Sub-group 1 (Ca<8.5mg/dl), n=30. Starting with a mean Ca of 8.07±0.44, post-dialysis calcaemia increased to 8.74±0.41mg/dl, P<.001 (Fig. 2).
Of the 30 patients in this sub-group, post-dialysis Ca values increased in 25 (83.3%) patients, remained stable in 2 (6.7%), and decreased in 3 (10%) patients.
Sub-group 2 (Ca: 8.5-9.0mg/dl), n=31. The mean pre-dialysis Ca of 8.75±0.17 increased to 9.01±0.48mg/dl after dialysis; P<.01 (Fig. 2).
Of the 31 patients in this sub-group, post-dialysis Ca values increased in 19 (61.3%) cases, remained stable in 2 (6.4%), and decreased in 10 (32.3%) patients.
Sub-group 3 (Ca: 9.0-9.5mg/dl), n=23. We did not observe significant differences between pre- and post-dialysis values (Fig. 2).
Of the 31 patients in this sub-group, post-dialysis Ca values increased in 9 (39.1%) cases, remained stable in 3 (13%), and decreased in 11 (47.8%) patients.
Sub-group 4 (Ca>9.5mg/dl), n=14. The pre-dialysis Ca value of 9.77±0.22 decreased slightly to 9.33±0.41mg/dl after dialysis, P<.01 (Fig. 2).
In this sub-group, post-dialysis Ca values increased in only 1 patient (7.1%), showed no change in another one (7.1%), and decreased in all others (85.7%).
P values decreased in all sub-groups at a similar rate, regardless of pre-dialysis Ca levels.
Pre- and post-dialysis PTH values in the four different sub-groups were not significantly different (Fig. 3).
In sub-group 4, patients with extremely high pre-dialysis calcaemia also had higher P and PTH levels, showing that this is the most difficult group to manage in terms of phosphorous-calcium metabolism.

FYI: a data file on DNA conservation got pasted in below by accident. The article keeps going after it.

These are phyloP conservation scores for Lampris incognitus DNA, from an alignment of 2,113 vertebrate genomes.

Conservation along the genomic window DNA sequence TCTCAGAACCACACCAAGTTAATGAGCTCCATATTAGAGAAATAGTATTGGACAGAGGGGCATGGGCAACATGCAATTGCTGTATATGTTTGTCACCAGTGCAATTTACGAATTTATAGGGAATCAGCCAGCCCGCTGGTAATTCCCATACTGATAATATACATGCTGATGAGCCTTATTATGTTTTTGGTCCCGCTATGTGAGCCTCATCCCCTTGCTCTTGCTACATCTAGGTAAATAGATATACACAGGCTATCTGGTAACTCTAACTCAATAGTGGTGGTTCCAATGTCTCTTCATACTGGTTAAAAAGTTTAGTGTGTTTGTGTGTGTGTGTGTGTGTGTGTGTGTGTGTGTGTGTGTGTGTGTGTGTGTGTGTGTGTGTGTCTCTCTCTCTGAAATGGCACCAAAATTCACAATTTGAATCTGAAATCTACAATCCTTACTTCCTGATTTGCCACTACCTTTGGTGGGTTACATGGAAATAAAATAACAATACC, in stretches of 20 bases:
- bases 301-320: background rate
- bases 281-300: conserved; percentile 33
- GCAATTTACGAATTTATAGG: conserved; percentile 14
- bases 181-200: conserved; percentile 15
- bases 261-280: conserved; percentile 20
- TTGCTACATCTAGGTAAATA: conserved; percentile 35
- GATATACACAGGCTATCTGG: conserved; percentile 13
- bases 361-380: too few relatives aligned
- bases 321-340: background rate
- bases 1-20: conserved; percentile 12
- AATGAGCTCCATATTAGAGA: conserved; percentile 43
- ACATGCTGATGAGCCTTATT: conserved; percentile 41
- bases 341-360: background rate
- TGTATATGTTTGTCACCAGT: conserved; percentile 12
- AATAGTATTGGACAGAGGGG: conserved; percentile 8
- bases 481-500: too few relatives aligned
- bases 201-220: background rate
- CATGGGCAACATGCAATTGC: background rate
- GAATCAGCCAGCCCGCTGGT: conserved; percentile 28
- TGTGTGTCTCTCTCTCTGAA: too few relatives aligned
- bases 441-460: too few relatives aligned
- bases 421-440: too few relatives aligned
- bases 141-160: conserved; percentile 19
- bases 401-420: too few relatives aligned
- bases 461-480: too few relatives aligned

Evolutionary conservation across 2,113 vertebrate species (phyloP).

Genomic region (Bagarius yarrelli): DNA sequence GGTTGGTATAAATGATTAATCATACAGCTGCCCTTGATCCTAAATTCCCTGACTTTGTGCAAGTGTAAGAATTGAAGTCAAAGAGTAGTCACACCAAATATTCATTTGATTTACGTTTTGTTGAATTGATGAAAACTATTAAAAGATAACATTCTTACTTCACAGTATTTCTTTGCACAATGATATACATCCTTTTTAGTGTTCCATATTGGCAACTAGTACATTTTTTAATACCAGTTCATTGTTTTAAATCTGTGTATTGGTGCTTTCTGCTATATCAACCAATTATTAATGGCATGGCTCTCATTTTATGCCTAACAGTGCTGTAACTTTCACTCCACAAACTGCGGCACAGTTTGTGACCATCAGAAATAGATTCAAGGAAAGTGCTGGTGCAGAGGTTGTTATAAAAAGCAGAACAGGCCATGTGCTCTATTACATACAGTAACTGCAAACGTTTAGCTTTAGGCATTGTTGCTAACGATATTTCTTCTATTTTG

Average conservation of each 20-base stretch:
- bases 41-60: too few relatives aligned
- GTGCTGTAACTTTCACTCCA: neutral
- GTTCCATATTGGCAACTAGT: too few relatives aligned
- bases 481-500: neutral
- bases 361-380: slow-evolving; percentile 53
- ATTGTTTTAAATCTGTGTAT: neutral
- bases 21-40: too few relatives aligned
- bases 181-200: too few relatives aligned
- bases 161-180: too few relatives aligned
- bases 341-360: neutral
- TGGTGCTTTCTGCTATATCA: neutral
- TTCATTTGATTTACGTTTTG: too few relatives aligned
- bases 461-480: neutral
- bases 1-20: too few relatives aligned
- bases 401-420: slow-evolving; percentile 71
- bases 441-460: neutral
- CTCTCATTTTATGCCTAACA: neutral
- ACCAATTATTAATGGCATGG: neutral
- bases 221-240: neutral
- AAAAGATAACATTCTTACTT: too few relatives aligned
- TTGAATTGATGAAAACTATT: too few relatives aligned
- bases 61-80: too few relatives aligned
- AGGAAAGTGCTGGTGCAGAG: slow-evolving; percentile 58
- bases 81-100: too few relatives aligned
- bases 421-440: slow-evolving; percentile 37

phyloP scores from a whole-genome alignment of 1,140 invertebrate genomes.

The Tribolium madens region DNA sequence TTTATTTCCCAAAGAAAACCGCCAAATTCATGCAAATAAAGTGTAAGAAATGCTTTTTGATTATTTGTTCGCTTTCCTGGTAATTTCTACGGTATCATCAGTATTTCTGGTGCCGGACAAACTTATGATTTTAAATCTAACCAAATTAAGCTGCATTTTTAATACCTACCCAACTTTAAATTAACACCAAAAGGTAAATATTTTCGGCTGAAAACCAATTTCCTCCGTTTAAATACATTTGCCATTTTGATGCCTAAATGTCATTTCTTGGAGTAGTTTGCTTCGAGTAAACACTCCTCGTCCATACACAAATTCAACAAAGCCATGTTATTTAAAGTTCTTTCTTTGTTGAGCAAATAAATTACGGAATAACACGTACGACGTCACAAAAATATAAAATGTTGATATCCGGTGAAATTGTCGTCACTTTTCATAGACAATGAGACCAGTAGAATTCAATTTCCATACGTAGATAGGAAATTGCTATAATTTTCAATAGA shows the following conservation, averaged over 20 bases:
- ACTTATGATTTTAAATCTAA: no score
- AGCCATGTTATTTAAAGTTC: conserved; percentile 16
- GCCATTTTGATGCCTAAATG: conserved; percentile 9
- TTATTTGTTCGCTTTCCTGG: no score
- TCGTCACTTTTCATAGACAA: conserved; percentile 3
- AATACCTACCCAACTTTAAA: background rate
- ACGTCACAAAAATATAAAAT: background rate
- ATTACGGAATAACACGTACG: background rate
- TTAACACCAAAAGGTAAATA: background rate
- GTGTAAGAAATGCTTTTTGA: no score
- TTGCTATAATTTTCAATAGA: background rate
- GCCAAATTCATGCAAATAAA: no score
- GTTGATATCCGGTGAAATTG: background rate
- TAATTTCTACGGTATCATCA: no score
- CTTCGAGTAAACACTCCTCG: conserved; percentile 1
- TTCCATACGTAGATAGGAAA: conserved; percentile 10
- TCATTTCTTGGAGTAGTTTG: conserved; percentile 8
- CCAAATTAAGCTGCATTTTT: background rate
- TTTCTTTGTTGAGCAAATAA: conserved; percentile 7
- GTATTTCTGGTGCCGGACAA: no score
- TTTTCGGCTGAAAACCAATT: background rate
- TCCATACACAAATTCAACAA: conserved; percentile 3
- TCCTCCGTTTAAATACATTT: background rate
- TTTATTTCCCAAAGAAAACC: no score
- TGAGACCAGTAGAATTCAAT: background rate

When the dialysate Ca levels were 3.0mEq/l, all sub-groups experienced a significant increase in post-dialysis Ca (Fig. 2). These differences were milder in sub-groups that started with a higher pre-dialysis Ca value: increases of 19.2%, 16.3%, 13.0%, and 7.5% in sub-groups 1, 2, 3, and 4, respectively.
In sub-group 4, this increase in post-dialysis Ca was accompanied by a significant reduction in post-dialysis PTH values (Fig. 3).
P levels decreased in all sub-groups in a similar manner, as was the case in the Ca25 treatment.
Influence of medication
With the objective of evaluating if medications for the control of phosphorous/calcium metabolism influenced the behaviour of Ca during HD sessions, we analysed whether or not the patients received paricalcitol (100% intravenous), cinacalcet, or Ca-based phosphate binders.
The Table shows pre- and post-dialysis Ca, P, and PTH values in patients receiving paricalcitol, cinacalcet, or calcium-bases phosphate binders. This medication only had a very slight influence on calcaemia variations during dialysis sessions. The main determining factor for changes in calcaemia was the dialysate Ca concentration.
Influence of duration of dialysis
As regards the duration of dialysis, 76% of patients were dialysed for 4-5 hours, 19% for 8 hours (long nocturnal dialysis), and 5% for 3 hours (daily dialysis).
Patients that were dialysed for less than 3 hours had similar post-dialysis Ca values to those undergoing 4-5 hours or more than 8 hours of dialysis, with post-dialysis Ca values of 9.26±0.4mg/dl vs 8.94±0.6mg/dl and 9.13±0.5mg/dl (non-significant [ns]) when patients were treated using the Ca25 protocol. However, when the dialysate concentration was Ca30, post-dialysis Ca increased significantly regardless of the duration of each dialysis session (Table). As such, we observed that the duration of dialysis had little influence on changes in calcaemia during the dialysis session and that intradialytic changes in Ca depended on which dialysate Ca concentration was used and, to a lesser degree, pre-dialysis Ca levels.
Influence of dialysis technique